Saudi Arabia and Israel demanded at the Munich security conference that Iran should be punished, saying that the country was propping up the Syrian government, developing ballistic missiles and funding terrorism in the region.
Turkey also joined the de facto united front against Tehran as Saudi and Israeli ministers rejected an appeal from Iranian Foreign Minister Mohammad Javad Zarif for Sunni Gulf Arab states to work with Tehran to reduce violence across the region.
Zarif opened Sunday’s session with the call for dialogue to address “anxieties” in the region. This followed a visit by Iranian President Hassan Rouhani to Oman and Kuwait last week to try to improve ties, his first visit to the Gulf states since taking power in 2013.
Mohammad Javad Zarif, Iranian foreign minister, called for Arab Gulf states to work with his country to reduce violence across the region.
“We have enough problems in this region so we want to start a dialogue with countries we call brothers in Islam,” he said.
Asked if Iran’s envisioned regional dialogue could include Israel, Zarif said Tehran was looking at a more “modest” approach. “I’m focusing on the Persian Gulf. We have enough problems in this region so we want to start a dialogue with countries we call brothers in Islam,” he said.
Zarif dismissed any suggestions his country would ever seek to develop nuclear weapons. When asked about the new U.S. administration’s tough rhetoric on Iran’s role in the region and calls to review the nuclear deal, he said Tehran did not respond well to threats or sanctions.
United against Iran
Adel al-Jubeir, the Saudi foreign minister, on Sunday described Iran as the main sponsor of global “terrorism” and a destabilizing force in the Middle East.
“Iran remains the single main sponsor of terrorism in the world,” he told delegates at the conference.
“It’s determined to upend the order in the Middle East … [and] until and unless Iran changes its behavior, it would be very difficult to deal with a country like this.”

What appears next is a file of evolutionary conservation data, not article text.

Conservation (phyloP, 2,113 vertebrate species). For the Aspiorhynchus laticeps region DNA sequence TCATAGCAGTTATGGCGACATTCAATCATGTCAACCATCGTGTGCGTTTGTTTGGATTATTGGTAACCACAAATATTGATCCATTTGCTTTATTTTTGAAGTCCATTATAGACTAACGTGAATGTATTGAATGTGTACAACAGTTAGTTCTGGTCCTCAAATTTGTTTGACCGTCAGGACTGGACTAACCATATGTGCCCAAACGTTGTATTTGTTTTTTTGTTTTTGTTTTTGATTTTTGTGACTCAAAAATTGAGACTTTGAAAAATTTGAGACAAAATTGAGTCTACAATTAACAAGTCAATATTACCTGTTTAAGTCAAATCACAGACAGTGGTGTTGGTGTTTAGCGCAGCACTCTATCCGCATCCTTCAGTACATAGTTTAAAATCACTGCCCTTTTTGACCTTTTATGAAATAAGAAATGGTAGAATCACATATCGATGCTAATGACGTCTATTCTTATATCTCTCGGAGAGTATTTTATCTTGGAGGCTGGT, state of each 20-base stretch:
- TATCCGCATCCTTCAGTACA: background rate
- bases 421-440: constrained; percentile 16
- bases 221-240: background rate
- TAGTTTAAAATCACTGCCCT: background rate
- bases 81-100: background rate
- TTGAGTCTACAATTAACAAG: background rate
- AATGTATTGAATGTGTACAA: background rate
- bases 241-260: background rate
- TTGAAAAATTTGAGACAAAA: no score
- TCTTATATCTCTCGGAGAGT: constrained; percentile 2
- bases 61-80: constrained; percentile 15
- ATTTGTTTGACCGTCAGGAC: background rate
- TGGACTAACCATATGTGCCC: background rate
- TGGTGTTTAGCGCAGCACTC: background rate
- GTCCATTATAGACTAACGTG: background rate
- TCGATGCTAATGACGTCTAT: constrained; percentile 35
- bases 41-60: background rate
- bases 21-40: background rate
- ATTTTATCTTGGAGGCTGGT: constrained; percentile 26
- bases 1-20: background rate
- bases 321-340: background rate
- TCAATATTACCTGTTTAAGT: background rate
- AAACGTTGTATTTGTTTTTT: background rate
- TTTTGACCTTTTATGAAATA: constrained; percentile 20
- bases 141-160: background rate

Al-Jubeir said Iran was propping up the government of President Bashar al-Assad in the Syrian civil war, funding the Houthi movement in Yemen and fomenting violence across the region.
The international community needed to set clear “red lines” to halt Iran’s actions, Jubeir said, calling for banking, travel and trade restrictions aimed at changing Iran’s behavior.
He sidestepped a question about Israel’s call for concerted action with Sunni Arab states amid growing speculation that the two countries could normalize relations and join forces to oppose Tehran, much as Turkey has done.
The six Arab members of the Gulf Cooperation Council (GCC), especially Saudi Arabia, accuse Iran of using sectarianism to interfere in Arab countries and build its own sphere of influence in the Middle East. Iran denies the accusations.
For his part, Avigdor Lieberman, the Israeli defense minister, said Iran’s ultimate objective was to undermine Saudi Arabia and called for a dialogue between Israel and Arab countries to defeat “radical” elements in the region.
“The real division is not Jews, Muslims … but moderate people versus radical people,” he told the Munich conference delegates on Sunday.
Turkish Foreign Minister Mevlut Cavusoglu also criticized what he called an Iranian “sectarian policy” aimed at undermining Bahrain and Saudi Arabia.
“Turkey is very much against any kind of division, religious or sectarian,” he said. “It’s good that we are now normalizing our relations with Israel.”